Crusher Maintenance

Daily Crusher Maintenance: ESTABLISH PROCEDURES TODAY, BE MORE PROFITABLE TOMORROW

Jun 2, 2020, 09:06 AM by Jeff Richards
Daily plant maintenance is key to keeping equipment productive. It’s easy to forget these tasks when you’re busy, but when overlooked, the tasks are more likely to cause unwanted downtime.
 
Joel Werly, an aggregate product support rep for the Environmental Division, suggests creating a checklist of daily tasks—including checking grease points and removing waste material around the conveyor—for employees to follow. A list makes it easy to see what needs to be done and more effectively ensure maintenance is performed.
 
“Laminating or taping a maintenance checklist to the control panel encourages follow through as well as accountability,” Werly said. “Every day before the plant is fired up, employees do a walkaround of the plant, perform the required checks, and initial the checklist.”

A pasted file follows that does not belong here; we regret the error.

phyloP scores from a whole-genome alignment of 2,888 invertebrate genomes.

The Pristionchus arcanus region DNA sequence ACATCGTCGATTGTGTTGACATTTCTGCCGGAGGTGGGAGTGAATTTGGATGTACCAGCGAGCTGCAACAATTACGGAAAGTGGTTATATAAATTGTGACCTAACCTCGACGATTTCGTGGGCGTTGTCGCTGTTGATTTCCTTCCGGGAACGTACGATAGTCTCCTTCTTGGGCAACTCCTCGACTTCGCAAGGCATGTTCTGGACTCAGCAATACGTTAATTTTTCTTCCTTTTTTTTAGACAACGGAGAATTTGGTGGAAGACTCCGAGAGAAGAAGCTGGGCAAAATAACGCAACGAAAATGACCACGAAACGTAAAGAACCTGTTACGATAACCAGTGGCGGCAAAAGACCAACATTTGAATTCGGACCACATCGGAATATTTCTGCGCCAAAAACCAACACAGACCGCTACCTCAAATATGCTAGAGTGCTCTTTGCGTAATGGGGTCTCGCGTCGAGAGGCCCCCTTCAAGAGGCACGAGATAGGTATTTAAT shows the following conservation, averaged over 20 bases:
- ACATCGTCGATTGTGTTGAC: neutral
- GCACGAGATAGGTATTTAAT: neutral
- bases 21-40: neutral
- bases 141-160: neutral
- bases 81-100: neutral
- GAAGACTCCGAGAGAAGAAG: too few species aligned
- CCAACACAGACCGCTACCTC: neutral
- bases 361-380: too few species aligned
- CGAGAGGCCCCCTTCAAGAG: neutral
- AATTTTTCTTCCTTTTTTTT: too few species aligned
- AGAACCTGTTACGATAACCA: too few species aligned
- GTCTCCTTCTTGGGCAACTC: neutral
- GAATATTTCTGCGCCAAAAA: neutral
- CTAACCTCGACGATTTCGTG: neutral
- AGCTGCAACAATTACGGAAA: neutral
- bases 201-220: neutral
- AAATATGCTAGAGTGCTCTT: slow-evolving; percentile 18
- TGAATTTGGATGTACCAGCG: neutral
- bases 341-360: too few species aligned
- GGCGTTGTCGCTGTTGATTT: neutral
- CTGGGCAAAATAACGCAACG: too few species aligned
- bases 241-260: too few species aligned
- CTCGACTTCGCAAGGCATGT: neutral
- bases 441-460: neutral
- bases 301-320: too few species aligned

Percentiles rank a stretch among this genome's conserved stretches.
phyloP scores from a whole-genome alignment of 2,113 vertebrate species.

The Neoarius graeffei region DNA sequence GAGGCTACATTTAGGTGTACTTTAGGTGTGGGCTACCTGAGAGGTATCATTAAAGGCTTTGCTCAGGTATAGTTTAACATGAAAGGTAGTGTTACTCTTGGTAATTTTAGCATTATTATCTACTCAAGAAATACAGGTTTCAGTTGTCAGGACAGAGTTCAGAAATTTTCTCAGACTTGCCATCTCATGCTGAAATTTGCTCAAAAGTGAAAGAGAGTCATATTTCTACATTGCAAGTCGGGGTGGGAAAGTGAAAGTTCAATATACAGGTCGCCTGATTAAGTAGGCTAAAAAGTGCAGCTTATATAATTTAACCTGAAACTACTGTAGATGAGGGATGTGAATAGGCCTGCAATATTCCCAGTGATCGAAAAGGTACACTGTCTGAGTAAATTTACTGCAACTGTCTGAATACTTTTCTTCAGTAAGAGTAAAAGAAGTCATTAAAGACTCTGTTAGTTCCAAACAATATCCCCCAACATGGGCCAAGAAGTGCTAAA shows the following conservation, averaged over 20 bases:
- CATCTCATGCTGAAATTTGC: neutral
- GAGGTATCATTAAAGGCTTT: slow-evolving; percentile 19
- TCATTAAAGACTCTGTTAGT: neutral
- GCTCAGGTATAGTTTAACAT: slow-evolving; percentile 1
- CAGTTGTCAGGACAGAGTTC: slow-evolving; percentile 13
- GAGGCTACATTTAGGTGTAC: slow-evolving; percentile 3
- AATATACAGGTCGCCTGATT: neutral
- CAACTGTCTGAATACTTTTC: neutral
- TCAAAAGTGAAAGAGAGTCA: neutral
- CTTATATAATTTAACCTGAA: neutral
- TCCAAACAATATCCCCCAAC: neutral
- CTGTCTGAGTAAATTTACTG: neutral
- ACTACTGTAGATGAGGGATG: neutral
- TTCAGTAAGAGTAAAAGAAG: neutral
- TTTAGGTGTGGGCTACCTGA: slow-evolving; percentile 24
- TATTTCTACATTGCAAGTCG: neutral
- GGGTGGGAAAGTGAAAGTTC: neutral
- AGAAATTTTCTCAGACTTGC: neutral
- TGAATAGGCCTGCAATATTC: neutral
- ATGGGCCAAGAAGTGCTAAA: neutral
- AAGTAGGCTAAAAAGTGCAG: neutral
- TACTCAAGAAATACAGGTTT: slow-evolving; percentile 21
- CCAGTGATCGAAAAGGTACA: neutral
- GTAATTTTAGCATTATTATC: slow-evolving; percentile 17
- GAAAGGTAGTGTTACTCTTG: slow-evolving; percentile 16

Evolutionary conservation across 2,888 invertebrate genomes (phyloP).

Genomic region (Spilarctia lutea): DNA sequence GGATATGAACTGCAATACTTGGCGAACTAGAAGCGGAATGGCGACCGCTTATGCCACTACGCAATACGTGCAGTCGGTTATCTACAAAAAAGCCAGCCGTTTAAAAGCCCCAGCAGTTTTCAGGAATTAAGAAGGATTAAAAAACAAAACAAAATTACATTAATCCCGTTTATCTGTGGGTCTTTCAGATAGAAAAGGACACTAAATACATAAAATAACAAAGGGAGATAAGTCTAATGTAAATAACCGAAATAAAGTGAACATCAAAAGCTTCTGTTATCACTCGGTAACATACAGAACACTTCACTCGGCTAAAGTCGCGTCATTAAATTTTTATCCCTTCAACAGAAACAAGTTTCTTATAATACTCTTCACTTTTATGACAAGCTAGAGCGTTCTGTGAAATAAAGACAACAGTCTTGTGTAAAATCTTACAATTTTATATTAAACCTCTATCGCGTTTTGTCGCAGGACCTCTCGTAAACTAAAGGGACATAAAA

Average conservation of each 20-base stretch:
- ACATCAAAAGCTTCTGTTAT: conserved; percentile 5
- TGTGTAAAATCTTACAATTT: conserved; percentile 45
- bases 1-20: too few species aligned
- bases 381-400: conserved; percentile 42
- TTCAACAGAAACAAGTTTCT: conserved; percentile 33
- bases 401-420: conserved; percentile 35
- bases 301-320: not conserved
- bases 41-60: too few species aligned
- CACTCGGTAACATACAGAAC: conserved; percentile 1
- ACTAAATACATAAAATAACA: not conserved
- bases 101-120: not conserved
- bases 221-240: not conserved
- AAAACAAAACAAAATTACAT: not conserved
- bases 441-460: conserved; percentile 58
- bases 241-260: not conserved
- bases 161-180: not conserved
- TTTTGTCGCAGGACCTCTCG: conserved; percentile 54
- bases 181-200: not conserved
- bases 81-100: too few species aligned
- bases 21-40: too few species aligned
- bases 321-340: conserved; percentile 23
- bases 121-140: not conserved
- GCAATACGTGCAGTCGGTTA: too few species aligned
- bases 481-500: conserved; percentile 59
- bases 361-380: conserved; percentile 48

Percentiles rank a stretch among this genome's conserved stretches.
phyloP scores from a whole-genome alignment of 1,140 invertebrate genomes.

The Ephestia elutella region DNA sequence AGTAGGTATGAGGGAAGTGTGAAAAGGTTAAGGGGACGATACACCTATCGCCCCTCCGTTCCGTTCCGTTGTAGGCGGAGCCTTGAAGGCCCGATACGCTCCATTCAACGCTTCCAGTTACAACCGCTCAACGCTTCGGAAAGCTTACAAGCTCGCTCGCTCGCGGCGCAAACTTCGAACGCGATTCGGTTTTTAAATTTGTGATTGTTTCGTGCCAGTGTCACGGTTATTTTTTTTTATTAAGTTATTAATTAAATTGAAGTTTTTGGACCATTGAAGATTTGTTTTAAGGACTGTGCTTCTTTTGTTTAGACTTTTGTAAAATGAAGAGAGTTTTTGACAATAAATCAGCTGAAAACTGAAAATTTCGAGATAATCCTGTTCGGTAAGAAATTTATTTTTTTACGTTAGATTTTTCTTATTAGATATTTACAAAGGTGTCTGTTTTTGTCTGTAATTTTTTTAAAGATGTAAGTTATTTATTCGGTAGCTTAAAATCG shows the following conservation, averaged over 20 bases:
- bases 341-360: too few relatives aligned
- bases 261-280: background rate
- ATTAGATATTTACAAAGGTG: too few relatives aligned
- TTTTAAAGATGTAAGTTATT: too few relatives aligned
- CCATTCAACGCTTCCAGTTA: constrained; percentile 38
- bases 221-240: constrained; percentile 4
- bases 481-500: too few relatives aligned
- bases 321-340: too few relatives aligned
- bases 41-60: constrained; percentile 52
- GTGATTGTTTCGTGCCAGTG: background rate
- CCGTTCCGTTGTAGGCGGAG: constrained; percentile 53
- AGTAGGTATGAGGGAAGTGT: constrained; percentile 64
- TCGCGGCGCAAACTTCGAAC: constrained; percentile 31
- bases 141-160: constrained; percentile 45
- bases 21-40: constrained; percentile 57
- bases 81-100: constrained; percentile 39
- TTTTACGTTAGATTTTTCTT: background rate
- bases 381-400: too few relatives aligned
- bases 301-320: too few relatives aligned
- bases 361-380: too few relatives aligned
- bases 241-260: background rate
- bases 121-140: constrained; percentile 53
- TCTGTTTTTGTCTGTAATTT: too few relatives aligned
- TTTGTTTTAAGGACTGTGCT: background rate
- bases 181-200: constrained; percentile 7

To create a checklist, consult your machine’s maintenance and operations manual. Look at the specifications for what needs to be done daily or weekly and note important information, like the correct grease for your bearings. Include a space where employees can make notes, and document the need to replace a part, for example.
 
“Everyone who works with the plant should know what maintenance needs to be done and how to do it,” Werly said.
 
Along with specific daily maintenance, your plant will benefit from daily cleaning. The areas most likely to need cleanup are at transfer points, were material comes off the conveyors. When material is allowed to pile up under the conveyor, it can cause belts to come off track and tear. Built-up material can also get into bearings and cause premature failure.
 
When you clean up daily, you are far more likely to notice items—such as missing flashing—that need to be addressed. “You’ll also notice if you’ve got an unusual buildup, which can help you locate a problem,” Werly said.
 
“Neglecting maintenance will inevitably create unnecessary downtime over the long haul,” he added. Spending 5 or 10 minutes a day on maintenance and cleaning is a small price to pay to reduce service calls and cost, and keep your machinery performing at peak production.
 
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